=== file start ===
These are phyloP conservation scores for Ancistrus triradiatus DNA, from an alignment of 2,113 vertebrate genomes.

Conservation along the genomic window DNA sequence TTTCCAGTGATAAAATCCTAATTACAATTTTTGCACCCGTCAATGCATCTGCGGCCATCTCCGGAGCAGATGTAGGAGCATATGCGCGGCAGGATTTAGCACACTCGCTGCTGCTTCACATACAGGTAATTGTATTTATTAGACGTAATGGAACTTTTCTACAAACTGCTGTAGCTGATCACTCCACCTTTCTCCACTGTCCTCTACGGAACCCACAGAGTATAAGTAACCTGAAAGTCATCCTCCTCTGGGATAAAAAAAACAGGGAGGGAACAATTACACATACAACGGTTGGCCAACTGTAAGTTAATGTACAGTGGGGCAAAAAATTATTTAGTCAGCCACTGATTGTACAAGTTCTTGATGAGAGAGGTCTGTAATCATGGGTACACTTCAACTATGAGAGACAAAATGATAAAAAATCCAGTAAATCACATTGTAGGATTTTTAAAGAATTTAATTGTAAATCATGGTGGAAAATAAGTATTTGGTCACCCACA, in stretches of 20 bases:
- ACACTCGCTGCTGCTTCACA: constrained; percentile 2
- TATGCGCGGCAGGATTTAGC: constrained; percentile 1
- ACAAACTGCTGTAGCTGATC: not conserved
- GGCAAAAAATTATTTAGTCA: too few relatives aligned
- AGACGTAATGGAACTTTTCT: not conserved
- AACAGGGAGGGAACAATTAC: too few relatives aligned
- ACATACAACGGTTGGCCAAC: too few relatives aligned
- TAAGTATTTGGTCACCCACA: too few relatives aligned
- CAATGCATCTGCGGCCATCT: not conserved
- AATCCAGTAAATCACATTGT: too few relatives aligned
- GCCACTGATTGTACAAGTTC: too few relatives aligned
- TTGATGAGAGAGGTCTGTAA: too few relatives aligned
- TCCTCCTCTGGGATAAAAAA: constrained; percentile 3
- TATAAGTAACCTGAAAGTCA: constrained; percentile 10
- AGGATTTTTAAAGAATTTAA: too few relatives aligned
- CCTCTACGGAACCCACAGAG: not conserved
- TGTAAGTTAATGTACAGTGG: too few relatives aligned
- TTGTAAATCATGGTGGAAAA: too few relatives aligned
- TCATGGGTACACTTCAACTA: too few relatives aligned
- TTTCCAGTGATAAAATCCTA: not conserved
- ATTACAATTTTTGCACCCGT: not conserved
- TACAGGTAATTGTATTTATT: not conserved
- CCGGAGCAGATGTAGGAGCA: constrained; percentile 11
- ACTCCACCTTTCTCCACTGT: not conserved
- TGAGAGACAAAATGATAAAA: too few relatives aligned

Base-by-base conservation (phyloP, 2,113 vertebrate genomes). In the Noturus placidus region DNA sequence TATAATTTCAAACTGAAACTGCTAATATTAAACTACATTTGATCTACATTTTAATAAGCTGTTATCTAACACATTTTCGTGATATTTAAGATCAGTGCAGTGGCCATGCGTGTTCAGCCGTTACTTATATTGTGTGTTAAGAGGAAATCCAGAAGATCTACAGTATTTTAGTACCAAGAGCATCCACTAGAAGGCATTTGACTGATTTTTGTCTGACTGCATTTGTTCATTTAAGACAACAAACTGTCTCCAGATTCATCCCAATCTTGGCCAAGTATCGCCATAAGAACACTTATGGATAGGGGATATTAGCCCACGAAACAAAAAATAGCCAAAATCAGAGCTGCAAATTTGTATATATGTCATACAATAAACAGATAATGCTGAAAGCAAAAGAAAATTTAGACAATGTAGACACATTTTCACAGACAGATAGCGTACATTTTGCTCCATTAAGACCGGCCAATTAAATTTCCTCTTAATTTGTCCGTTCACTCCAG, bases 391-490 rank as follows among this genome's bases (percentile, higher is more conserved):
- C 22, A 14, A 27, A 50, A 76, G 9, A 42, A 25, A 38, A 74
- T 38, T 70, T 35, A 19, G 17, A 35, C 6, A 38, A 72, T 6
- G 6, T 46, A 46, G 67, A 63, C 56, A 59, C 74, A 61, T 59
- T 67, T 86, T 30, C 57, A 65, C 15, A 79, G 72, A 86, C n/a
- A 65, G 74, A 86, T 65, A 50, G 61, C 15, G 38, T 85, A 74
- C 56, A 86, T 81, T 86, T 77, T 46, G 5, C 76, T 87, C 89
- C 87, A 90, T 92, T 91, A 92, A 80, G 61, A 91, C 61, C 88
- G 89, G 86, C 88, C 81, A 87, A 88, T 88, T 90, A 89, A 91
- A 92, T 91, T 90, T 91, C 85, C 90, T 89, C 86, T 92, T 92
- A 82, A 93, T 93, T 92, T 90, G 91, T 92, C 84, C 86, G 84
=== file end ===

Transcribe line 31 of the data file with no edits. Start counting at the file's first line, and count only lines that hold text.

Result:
- G 6, T 46, A 46, G 67, A 63, C 56, A 59, C 74, A 61, T 59